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Rep. Raja Krishnamoorthi (D-IL) Discusses Suspicious Trump & Kushner Transactions with Deutsche Bank, Subpoena Battle Between Trump, Congressional Democrats; Justin Amash on Impeachment; Billionaire to Pay Off Student Loan Debt of 2019 Morehouse College Grads; Children in Yemen Cling to Life as Battle Rages On. Aired 1:30- 2p ET

Aired May 20, 2019 - 13:30   ET



[13:30:06] PHIL MATTINGLY, CNN ANCHOR: The "New York Times" reports that employees of Deutsche Bank flagged several suspicious transactions by Trump entities, including the now-defunct Trump Foundation. Companies controlled by the president's son-in-law, Jared Kushner, were also identified.

Now it's not clear the exact nature of the transactions, though "The Times" does say some involved, quote, "money flowing back and forth with overseas entities or individuals." This is all in 2016 and 2017.

Deutsche Bank investigators never followed up on the concerns of employees and never reported it to the Treasury Department.

Remember, that in the four years before that, Deutsche Bank loaned $300 million to Trump businesses for a series of projects. Also remember that, last month, the president and the Trump Organization sued Deutsche Bank to keep them from honoring congressional subpoenas to release financial records.

Joining me now is Illinois Congressman Raja Krishnamoorthi, a Democrat on both the House Oversight and the House Intelligence Committees. The House Intelligence Committees is one of those committees who sent the subpoena to Deutsche Bank.

Congressman, if I could just start with that, what's your reaction to the new allegations in "The Times" this morning?

REP. RAJA KRISHNAMOORTHI (D-IL): It's very disturbing. And I think your viewers may already know this, but Deutsche Bank has had a history of money laundering problems. In addition, as you mentioned, they loaned over $2.5 billion to Donald Trump when he couldn't get loans from any other institution. And he has $300 million in loans outstanding today.

So when rank-and-file officials at Deutsche Bank spotted very questionable transactions between Trump or Jared Kushner entities and Russian entities and asked that those be reported to the federal government, and they weren't because of senior managers' decisions not to, that is absolutely something that we have to ask them about going forward.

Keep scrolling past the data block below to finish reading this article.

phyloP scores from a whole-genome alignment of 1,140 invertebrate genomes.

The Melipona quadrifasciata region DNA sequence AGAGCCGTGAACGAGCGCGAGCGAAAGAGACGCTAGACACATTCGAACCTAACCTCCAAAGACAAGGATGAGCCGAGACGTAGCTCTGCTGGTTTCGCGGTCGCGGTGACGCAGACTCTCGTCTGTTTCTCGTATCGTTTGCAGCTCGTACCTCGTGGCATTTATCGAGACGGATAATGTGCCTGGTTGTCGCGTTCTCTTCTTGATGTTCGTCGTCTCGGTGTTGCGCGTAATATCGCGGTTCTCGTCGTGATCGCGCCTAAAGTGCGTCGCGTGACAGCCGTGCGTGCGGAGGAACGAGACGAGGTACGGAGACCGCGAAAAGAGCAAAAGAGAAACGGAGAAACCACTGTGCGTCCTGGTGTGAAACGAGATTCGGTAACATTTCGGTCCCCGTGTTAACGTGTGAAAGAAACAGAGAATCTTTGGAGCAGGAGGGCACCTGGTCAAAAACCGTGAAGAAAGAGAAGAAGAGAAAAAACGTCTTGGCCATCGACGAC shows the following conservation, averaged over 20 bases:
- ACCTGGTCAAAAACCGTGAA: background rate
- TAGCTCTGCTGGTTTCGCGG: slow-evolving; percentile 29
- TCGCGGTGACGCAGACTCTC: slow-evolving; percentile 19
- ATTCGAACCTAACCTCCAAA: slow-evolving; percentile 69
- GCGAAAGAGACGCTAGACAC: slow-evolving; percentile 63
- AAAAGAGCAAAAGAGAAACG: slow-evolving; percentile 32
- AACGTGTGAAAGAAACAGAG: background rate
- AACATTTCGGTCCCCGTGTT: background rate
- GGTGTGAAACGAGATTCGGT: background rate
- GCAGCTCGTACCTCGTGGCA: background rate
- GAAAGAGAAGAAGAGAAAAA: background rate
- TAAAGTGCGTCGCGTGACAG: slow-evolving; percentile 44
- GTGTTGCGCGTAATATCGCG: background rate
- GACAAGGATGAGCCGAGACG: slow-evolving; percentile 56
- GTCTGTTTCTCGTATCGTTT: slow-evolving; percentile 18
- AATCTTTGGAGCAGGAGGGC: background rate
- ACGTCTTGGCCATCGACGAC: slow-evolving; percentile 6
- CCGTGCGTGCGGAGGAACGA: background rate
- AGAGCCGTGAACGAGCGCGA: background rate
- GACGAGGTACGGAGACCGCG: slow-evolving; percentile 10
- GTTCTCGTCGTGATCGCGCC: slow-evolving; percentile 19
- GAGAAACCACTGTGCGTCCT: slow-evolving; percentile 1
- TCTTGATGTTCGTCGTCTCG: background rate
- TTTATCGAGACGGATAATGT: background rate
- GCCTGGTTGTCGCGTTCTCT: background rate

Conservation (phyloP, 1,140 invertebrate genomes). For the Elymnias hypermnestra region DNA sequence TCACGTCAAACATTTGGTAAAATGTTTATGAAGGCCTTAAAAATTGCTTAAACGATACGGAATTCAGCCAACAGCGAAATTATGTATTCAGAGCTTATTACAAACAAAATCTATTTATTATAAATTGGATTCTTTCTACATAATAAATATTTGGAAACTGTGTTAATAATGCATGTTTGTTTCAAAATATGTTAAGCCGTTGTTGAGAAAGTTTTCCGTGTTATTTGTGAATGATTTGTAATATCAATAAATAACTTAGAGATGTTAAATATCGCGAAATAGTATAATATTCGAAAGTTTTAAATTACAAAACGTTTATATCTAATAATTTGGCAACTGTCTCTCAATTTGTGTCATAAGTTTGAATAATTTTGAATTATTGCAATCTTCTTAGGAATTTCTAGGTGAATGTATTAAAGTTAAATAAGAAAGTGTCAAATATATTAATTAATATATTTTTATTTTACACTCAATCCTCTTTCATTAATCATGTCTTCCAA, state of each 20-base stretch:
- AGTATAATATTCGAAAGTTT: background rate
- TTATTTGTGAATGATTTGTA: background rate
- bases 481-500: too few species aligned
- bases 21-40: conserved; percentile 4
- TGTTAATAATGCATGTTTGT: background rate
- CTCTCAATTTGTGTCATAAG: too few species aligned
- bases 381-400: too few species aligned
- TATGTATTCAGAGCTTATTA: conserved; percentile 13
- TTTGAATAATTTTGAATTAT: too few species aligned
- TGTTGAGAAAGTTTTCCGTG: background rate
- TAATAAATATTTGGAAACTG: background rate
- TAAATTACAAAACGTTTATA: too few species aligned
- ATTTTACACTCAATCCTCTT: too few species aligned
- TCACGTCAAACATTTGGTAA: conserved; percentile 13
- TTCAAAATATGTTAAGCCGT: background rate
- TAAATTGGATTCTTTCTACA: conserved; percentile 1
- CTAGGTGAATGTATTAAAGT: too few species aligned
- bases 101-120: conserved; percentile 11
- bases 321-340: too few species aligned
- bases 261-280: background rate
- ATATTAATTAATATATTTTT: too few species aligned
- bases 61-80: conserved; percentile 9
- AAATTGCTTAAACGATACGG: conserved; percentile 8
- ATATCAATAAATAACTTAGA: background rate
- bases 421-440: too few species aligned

MATTINGLY: So I guess it's the questions, to be clear, just because the higher-level executives chose not to turn over the starred reports doesn't mean there's necessarily anything wrong. It doesn't mean they found something that was untoward. But what is the next step for the committee on the ongoing kind of subpoena battle that's out there?

KRISHNAMOORTHI: Well, I think we have to fight the president's delaying tactics with regard to trying to prevent Deutsche Bank from turning over the records to us. To their credit, Deutsche Bank is actually cooperating with the investigation.

I think that Chairman Schiff will have full support from folks like myself and others in trying to enforce our subpoena.

But I think that, just as we saw in the Oversight Committee's case with regard to the Mazars accounting firm and turning over financial records, the Trump administration has to realize they may try to delay the turning over of these records, but the courts have something to say about this as well.

In the Mazars situation, the court expedited the process by which the records might eventually be turned over to Congress. Similarly, I hope the same occurs here with regard to the Deutsche Bank records.

MATTINGLY: Can I just ask, Congressman, you mentioned Russia. Have you seen something on the committees that would imply or tell you that this is Russia or are you going off the public reporting? What's your sense that have?

KRISHNAMOORTHI: Are you talking about with regard to the "New York Times" story?

MATTINGLY: Yes, sir.

KRISHNAMOORTHI: Yes. That is what the rank-and-file officials said that they saw, which was questionable links or financial transactions between, for instance, Jared Kushner and Russian entities.

And, in fact, one of those examiners, one of the rank-and-file officials was actually terminated. And people perceived the reason why she was terminated was because of her complaints about these particular transactions.